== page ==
Project or Regular Dependencies
 
A particular section of the package.json file holds and contains dependencies.
 
These dependencies are the packages that the project relies on to function properly. Moreover, if an individual package also has dependencies, it is installed along with the package.
 
You can install a new package by running the install command npm install [package name]. (More on the npm install in the later section)
 
Project Development Dependencies
 
Another critical thing to understand is the separation of dependencies needed for production and dependencies needed for development.
 
For example, in production, you’re not going to watch your JS, CSS, HTML, or any related file for changes and refresh the running app.
 
You can install a new package as dev-dependencies by running the command npm install [package name] –save-dev.
 
Let us see an example of a package.json file with dependencies and devDependencies.
 
 
 

The npm Commands (npm init and npm install)

 
Now that we understand the purpose of a package.json file, we can use the command line and type npm init to generate a new one. Have you tried it already?
 
OK, let’s see how to use this command even further.
 
Using npm init
 
The primary purpose of npm init is to initialize your project.
 
Once you have decided to initialize your project by typing npm init in the command line.
 
Then a prompt begins to ask for different input step by step; here is the following order:
  • project’s name
  • version
  • description
  • entry point (a JavaScript file as the entry point of your project)
  • test command
  • git repository
  • keywords
  • license
Note
The npm init command provides a suggestion next to the prompt; you can press enter to accept the default suggestion to move on to the next question/prompt.
 
Hopefully, you didn’t get bored with the steps above. Finally, once you have run through the steps, as expected, a generated file named package.json is placed in the root directory.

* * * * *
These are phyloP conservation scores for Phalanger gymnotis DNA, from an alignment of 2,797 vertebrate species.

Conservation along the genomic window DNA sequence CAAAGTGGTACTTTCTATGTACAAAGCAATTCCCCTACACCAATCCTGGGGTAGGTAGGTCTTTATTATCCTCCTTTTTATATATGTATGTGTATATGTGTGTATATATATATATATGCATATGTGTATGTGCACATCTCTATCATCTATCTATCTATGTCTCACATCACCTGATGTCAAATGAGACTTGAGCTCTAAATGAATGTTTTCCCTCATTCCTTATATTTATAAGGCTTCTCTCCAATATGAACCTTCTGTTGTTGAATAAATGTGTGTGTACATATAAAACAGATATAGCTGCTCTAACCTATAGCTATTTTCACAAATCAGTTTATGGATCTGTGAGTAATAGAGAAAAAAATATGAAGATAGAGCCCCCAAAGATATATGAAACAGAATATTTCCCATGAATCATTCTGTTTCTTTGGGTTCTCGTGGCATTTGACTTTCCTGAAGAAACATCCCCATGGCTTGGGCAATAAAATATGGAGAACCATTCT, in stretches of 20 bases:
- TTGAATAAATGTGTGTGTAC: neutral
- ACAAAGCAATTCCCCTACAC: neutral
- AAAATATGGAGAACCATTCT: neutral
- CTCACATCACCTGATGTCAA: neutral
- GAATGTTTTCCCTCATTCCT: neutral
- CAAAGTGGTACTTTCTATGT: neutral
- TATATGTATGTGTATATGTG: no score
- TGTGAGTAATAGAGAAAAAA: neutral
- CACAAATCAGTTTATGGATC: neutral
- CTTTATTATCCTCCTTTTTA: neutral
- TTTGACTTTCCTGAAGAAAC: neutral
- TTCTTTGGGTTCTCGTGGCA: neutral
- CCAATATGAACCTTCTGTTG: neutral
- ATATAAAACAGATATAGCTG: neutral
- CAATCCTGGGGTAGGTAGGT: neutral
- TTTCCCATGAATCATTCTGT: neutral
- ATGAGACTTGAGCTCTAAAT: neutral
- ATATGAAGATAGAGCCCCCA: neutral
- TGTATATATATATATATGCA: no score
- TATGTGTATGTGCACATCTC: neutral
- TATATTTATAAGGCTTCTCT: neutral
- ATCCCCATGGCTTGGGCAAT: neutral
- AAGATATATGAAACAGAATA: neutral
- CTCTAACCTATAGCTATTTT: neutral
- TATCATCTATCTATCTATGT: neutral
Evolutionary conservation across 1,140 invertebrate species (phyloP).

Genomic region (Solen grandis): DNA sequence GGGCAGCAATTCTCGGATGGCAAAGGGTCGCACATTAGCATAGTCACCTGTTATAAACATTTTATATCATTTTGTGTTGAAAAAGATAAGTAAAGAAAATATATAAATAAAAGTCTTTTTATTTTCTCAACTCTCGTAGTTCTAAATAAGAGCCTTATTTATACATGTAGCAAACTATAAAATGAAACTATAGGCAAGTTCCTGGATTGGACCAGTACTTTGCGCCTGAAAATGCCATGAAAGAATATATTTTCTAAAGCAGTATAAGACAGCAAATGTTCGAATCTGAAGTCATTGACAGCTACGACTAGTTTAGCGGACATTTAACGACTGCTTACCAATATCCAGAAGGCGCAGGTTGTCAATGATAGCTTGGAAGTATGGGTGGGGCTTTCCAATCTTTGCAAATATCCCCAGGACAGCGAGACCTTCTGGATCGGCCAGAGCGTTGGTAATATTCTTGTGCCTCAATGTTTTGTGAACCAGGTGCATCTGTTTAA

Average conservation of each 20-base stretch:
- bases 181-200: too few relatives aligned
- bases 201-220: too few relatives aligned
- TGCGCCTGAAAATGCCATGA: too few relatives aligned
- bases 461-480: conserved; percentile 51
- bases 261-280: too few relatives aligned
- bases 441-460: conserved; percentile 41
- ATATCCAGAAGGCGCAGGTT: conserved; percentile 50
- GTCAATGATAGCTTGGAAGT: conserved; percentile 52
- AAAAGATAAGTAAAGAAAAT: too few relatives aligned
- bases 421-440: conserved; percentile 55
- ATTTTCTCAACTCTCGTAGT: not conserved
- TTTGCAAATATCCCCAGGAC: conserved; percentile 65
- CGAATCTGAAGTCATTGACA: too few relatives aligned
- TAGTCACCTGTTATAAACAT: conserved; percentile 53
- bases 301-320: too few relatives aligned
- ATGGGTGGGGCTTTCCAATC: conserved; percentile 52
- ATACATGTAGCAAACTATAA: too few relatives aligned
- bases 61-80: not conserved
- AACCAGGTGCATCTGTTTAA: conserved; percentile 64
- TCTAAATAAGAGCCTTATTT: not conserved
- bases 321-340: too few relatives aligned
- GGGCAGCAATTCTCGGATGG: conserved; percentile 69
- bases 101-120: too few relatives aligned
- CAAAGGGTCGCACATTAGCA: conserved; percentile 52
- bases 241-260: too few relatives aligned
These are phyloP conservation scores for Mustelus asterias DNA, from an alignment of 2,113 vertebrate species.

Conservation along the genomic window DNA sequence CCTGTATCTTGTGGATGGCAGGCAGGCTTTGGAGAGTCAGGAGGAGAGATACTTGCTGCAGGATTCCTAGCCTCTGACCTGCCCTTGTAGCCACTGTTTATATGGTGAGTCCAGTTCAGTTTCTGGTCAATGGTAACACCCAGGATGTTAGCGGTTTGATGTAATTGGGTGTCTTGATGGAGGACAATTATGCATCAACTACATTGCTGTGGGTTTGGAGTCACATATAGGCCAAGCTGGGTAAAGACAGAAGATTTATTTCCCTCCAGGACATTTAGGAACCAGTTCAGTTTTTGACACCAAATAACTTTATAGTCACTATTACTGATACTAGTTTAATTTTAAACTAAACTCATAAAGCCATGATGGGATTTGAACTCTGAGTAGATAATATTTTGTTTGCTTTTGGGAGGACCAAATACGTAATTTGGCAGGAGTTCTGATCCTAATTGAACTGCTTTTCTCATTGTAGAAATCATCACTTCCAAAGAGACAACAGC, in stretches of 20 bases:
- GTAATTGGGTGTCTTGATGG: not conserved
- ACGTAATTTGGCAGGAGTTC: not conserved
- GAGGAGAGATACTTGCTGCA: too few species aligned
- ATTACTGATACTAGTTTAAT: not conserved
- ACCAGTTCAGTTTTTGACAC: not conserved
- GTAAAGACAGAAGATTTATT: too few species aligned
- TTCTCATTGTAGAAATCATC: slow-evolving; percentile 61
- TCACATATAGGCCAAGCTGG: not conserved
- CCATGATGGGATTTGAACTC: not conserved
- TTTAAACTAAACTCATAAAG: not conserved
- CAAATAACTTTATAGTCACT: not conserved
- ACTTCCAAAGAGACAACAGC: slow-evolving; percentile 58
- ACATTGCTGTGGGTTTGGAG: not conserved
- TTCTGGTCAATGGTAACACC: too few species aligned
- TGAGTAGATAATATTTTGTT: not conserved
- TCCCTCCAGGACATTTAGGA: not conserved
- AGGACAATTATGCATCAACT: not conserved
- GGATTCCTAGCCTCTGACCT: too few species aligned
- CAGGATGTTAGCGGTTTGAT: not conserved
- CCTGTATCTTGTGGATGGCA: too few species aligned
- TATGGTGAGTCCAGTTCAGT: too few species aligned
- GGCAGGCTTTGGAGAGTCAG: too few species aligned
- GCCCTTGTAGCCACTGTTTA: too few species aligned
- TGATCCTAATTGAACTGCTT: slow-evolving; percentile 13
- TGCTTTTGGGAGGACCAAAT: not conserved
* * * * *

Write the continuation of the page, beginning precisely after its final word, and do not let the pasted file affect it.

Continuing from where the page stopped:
Let us see an example below.
 
 
Using npm init -y or –yes
 
If you felt that it is a long process and don’t want to go typing one by one and setting up the details through the steps using npm init, you can then use npm init -y or npm init –yes to create and use the defaults instead.
 
Let us see an example below.
 
 
Using npm install and uninstall
 
Once you have successfully initialized your project and a package.json is already available, you can install some packages with your project.
 
Let’s try to see how we can install packages.
 
Let’s say you want to install jquery and jquery-ui, and you can then type npm install jquery jquery-ui in the command line.
 
 
Great, you have installed those two popular packages.
 
How about removing them? It is easy, and you can then type npm uninstall jquery jquery-ui in the command line.
 
 
 
Using npm install –save-dev
 
At last, we’re at the last section of this article.
 
By typing the npm install [package name] –save-dev on the command line, you’re telling the npm that you’ll be installing a package needed for development.
 
An excellent example package to install is web-pack, although we weren’t going to discuss web-pack.
 
OK, let’s see how we can install web-pack in our project as dev-dependencies.
 
You can install web-pack by typing npm install –save-dev webpack webpack-cli or npm install webpack webpack-cli –save-dev in the command line.
 
 
 

Summary

 
This post answered the following: What’s a package.json file, when you need one, and how to create one.
 
Not only that, we have seen the metadata of the package.json file.
 
Lastly, we have explored how to install a package as our project dependencies and dev-dependencies.
 
I hope you have enjoyed this article. This article was originally written and posted here.
 
Stay tuned for more. Until next time, happy programming!
 
Please don’t forget to bookmark, like, and comment. Cheers! And thank you!